With his accomplished band serving up a sophisticated, metropolitan sound, James Rich seemed to just ease himself into every musical number, whether the focus was a ballad, an up-tempo, a jazz treatment, or something a little more traditional, like a completely relevant encore - “The Christmas Song” - that sent the audience home really feeling the holiday spirit.   From opening notes to final bows, the entire musical program was an audible treat, especially the evening highlight “Sweet Lorraine” as arranged for voice and piano by Musical Director Matt Falker and performed to perfection by the two-decades-old friends and colleagues.  Mr. Rich is, indeed, lucky to have the likes of Mr. Falker, bassist James Cammack, and drummer Dave Tedeschi to share in the grandness of the glorious catalogue of music, with famous Cole songs like “Day In, Day Out” and “Route 66” filling the 54 Below air with electricity and excitement, and with Matt joining James on “Straighten Up and Fly Right” to make some sumptuous harmonies.   The musical offerings aside, there was a touching moment in the proceedings when James Rich let the tears flow while singing “I Wish You Love” in memorium for his dog, Lincoln George, who died after thirteen years - and any animal lover or pet owner can really relate to that, at any given moment, but even those without an animal in their life could not help but understand, fully, what that loss is like, and that is only because James Rich is the kind of singing actor who leans into the story and the honesty, allowing himself to be the vessel, not only for art but for the humanity.  It was a wonderful moment in an unforgettable evening that did NOT feature the song “Unforgettable” which was a shame, and possibly something Rich and director Duane Boutté might have an informal chat about at some point.  Or maybe the two colleagues won’t do that because maybe James Rich is saving that particularly iconic melody for the audiences that go to see the play There Was A Boy when it lands onstage which, if this cabaret show is any indication, will hopefully be soon.  When it comes to Nat King Cole, whether on the theatrical stage or the cabaret one, James Rich has a great artistic partner and a good thing on his hands.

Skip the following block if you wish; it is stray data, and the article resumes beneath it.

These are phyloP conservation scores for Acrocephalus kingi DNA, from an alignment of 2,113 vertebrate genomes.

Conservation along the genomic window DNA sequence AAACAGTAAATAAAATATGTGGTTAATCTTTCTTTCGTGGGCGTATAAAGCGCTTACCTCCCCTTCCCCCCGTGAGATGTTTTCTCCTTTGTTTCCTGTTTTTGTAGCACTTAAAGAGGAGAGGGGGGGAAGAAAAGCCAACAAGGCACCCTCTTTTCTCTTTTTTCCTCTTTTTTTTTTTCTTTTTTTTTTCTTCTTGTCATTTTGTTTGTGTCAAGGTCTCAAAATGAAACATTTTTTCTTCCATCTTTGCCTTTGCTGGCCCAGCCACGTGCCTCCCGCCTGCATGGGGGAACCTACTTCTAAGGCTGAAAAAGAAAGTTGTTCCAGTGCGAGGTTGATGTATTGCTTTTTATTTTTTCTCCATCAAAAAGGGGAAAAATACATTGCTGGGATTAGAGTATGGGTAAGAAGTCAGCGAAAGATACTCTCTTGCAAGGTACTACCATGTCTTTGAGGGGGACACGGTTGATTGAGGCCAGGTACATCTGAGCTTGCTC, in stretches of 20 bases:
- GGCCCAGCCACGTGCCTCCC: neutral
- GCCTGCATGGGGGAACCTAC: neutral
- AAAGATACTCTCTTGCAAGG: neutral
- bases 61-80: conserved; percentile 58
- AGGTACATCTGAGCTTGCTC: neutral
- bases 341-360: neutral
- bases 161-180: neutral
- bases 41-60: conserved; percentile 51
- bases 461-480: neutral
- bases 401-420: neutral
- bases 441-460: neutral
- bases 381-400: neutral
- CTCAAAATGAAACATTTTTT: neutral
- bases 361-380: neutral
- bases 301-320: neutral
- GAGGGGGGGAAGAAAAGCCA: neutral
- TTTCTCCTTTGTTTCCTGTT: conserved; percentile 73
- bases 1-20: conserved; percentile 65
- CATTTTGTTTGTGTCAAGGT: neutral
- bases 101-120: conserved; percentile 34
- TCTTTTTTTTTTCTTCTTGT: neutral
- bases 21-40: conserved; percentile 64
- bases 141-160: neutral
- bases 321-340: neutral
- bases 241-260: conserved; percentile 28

Find great shows to see on the 54 Below website HERE.

James Rich can be found online HERE.